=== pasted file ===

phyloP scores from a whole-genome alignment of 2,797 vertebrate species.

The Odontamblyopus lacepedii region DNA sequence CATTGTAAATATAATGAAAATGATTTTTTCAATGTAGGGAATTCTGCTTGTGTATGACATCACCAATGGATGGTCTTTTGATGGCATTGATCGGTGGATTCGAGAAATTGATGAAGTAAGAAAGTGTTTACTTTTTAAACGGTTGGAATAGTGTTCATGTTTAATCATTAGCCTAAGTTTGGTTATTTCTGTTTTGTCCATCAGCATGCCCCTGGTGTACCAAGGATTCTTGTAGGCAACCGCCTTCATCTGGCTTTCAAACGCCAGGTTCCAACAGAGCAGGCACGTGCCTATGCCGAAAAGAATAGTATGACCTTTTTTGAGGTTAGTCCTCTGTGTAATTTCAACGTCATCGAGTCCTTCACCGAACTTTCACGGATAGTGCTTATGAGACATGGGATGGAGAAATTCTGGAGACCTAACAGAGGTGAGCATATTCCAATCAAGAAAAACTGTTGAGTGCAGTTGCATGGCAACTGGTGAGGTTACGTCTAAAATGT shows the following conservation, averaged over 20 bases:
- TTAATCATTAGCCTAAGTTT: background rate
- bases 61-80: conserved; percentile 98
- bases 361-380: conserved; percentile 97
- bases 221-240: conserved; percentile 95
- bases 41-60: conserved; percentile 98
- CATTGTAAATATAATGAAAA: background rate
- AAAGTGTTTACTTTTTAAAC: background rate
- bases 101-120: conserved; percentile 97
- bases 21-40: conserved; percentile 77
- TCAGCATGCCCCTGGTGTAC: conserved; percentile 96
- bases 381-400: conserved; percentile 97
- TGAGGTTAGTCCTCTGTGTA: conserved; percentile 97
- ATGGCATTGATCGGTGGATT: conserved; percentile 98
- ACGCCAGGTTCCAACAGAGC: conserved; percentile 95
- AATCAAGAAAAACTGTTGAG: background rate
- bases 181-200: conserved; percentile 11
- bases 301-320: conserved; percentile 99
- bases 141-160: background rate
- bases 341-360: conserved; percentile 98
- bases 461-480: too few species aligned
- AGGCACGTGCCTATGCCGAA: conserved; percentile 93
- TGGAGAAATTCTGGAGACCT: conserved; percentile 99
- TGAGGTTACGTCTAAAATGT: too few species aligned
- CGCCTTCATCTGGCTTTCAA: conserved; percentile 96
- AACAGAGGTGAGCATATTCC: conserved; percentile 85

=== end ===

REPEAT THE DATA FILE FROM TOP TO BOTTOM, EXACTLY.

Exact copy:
phyloP scores from a whole-genome alignment of 2,797 vertebrate species.

The Odontamblyopus lacepedii region DNA sequence CATTGTAAATATAATGAAAATGATTTTTTCAATGTAGGGAATTCTGCTTGTGTATGACATCACCAATGGATGGTCTTTTGATGGCATTGATCGGTGGATTCGAGAAATTGATGAAGTAAGAAAGTGTTTACTTTTTAAACGGTTGGAATAGTGTTCATGTTTAATCATTAGCCTAAGTTTGGTTATTTCTGTTTTGTCCATCAGCATGCCCCTGGTGTACCAAGGATTCTTGTAGGCAACCGCCTTCATCTGGCTTTCAAACGCCAGGTTCCAACAGAGCAGGCACGTGCCTATGCCGAAAAGAATAGTATGACCTTTTTTGAGGTTAGTCCTCTGTGTAATTTCAACGTCATCGAGTCCTTCACCGAACTTTCACGGATAGTGCTTATGAGACATGGGATGGAGAAATTCTGGAGACCTAACAGAGGTGAGCATATTCCAATCAAGAAAAACTGTTGAGTGCAGTTGCATGGCAACTGGTGAGGTTACGTCTAAAATGT shows the following conservation, averaged over 20 bases:
- TTAATCATTAGCCTAAGTTT: background rate
- bases 61-80: conserved; percentile 98
- bases 361-380: conserved; percentile 97
- bases 221-240: conserved; percentile 95
- bases 41-60: conserved; percentile 98
- CATTGTAAATATAATGAAAA: background rate
- AAAGTGTTTACTTTTTAAAC: background rate
- bases 101-120: conserved; percentile 97
- bases 21-40: conserved; percentile 77
- TCAGCATGCCCCTGGTGTAC: conserved; percentile 96
- bases 381-400: conserved; percentile 97
- TGAGGTTAGTCCTCTGTGTA: conserved; percentile 97
- ATGGCATTGATCGGTGGATT: conserved; percentile 98
- ACGCCAGGTTCCAACAGAGC: conserved; percentile 95
- AATCAAGAAAAACTGTTGAG: background rate
- bases 181-200: conserved; percentile 11
- bases 301-320: conserved; percentile 99
- bases 141-160: background rate
- bases 341-360: conserved; percentile 98
- bases 461-480: too few species aligned
- AGGCACGTGCCTATGCCGAA: conserved; percentile 93
- TGGAGAAATTCTGGAGACCT: conserved; percentile 99
- TGAGGTTACGTCTAAAATGT: too few species aligned
- CGCCTTCATCTGGCTTTCAA: conserved; percentile 96
- AACAGAGGTGAGCATATTCC: conserved; percentile 85